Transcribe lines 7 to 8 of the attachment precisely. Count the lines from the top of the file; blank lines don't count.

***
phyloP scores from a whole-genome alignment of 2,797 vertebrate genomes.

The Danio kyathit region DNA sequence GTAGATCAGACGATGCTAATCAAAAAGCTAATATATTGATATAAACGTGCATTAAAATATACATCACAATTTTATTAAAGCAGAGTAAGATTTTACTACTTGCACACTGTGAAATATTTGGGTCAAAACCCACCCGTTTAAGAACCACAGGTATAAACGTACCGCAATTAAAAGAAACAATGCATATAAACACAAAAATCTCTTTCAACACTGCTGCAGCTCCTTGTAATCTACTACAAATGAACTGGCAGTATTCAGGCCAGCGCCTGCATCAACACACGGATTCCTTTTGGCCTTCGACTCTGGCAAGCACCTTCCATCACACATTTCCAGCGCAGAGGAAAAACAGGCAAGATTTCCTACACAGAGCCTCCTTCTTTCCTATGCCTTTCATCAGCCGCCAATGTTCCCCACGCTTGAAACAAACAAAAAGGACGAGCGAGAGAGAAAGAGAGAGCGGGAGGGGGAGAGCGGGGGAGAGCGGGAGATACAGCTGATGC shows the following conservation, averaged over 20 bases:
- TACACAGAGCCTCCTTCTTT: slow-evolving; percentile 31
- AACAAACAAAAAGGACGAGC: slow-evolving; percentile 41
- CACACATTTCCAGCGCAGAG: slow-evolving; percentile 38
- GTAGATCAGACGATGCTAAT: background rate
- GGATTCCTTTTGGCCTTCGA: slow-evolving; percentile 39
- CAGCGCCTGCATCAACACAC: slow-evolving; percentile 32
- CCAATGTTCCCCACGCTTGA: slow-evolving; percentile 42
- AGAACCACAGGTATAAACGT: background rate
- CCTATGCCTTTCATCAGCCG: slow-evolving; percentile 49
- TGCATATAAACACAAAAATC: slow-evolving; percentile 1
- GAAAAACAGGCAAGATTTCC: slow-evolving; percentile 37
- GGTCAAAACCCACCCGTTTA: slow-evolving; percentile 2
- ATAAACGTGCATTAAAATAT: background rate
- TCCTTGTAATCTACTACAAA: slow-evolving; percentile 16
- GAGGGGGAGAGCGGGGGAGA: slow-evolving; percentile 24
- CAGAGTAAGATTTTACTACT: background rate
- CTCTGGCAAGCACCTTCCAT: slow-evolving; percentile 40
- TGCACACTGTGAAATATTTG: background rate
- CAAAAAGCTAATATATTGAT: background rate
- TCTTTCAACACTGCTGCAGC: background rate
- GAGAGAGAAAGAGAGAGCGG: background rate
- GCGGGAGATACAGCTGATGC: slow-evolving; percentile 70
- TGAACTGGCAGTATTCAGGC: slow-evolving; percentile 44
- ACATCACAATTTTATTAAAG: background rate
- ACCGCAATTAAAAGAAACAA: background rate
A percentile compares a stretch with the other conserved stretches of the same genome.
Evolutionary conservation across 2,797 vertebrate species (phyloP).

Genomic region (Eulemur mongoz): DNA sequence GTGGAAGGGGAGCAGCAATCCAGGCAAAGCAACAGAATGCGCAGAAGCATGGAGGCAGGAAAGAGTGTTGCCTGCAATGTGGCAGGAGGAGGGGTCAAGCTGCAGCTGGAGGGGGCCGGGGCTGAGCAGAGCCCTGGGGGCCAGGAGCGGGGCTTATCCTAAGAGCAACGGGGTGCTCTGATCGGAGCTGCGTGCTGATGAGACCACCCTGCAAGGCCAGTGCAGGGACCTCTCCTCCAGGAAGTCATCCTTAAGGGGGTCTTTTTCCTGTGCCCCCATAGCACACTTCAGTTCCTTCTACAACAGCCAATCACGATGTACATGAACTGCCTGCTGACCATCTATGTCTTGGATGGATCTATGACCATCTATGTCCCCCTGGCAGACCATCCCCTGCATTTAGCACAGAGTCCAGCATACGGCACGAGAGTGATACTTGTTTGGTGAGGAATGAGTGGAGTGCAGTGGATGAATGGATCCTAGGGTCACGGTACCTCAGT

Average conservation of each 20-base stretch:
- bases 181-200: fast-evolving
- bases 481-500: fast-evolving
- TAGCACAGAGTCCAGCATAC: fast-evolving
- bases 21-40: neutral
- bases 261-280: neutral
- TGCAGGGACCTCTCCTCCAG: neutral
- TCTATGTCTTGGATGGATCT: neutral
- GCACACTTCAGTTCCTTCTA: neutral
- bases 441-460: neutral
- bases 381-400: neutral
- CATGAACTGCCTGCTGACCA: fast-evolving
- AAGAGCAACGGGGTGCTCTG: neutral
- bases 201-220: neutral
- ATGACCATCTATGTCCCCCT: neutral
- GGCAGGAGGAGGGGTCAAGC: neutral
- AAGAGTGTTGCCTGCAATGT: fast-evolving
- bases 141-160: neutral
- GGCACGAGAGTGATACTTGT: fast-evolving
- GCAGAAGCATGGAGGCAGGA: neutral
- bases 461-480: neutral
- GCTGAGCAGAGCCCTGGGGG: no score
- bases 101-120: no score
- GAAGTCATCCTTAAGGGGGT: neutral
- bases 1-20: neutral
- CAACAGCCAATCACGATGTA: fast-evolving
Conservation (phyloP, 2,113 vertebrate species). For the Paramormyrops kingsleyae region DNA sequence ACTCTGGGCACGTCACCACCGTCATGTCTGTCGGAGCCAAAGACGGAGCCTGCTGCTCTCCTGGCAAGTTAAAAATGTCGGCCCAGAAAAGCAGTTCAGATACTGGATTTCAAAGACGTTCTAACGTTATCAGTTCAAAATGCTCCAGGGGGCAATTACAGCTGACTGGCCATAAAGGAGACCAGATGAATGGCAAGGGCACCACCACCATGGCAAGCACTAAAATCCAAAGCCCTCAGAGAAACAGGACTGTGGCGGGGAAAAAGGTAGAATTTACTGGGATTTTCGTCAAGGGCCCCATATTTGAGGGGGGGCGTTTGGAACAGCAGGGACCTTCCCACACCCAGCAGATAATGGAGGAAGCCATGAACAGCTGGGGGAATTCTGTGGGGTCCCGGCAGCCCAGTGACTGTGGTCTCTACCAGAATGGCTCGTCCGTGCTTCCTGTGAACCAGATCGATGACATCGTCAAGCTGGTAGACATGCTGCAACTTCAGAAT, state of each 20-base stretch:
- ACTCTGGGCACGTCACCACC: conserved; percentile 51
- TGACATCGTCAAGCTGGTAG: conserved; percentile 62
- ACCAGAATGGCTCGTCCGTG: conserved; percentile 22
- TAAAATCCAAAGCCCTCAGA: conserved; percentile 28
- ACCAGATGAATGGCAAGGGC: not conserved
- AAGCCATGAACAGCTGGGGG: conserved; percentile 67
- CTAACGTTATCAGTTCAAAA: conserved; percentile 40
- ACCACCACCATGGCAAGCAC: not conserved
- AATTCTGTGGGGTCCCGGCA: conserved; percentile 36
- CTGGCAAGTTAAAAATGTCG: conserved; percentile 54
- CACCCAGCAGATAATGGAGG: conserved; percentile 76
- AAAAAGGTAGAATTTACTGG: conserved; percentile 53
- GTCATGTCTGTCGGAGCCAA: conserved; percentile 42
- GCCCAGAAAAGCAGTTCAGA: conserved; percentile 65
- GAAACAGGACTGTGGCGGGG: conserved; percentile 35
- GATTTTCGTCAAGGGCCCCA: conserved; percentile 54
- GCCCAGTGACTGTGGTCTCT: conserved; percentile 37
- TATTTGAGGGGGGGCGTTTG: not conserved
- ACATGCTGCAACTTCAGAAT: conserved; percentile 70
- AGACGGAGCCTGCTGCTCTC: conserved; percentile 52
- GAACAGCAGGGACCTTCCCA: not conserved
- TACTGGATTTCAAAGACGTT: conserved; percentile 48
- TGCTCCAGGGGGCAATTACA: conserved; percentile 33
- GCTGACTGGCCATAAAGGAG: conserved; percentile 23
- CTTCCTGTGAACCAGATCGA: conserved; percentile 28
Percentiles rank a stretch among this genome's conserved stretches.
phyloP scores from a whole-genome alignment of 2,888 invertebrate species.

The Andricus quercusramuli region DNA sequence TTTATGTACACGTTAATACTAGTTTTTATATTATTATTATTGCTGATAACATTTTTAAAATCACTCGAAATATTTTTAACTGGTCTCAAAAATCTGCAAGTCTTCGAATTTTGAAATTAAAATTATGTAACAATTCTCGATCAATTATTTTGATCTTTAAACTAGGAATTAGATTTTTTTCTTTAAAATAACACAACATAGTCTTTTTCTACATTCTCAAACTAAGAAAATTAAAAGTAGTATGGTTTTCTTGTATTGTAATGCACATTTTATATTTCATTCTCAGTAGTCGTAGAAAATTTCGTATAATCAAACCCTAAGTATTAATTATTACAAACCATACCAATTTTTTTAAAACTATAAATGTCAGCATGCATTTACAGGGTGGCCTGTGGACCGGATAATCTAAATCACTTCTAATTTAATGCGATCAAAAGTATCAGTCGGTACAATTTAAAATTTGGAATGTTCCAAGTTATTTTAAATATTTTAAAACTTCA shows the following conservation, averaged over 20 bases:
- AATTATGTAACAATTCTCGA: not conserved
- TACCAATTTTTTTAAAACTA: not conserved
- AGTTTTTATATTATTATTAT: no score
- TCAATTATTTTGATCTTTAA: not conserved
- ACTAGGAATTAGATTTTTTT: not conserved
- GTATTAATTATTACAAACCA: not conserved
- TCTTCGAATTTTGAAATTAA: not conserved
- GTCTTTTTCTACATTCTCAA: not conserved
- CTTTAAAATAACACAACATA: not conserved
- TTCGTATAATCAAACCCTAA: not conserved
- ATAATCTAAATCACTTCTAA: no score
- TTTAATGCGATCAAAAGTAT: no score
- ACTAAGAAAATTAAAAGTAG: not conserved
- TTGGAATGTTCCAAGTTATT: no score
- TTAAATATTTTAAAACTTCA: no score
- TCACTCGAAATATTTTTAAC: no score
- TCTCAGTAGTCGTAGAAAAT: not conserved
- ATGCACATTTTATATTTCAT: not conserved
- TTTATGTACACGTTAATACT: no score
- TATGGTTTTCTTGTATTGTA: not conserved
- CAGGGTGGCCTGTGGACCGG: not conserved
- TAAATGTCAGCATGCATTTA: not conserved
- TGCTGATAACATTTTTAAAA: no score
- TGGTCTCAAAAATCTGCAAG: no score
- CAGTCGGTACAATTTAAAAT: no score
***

- GGATTCCTTTTGGCCTTCGA: slow-evolving; percentile 39
- CAGCGCCTGCATCAACACAC: slow-evolving; percentile 32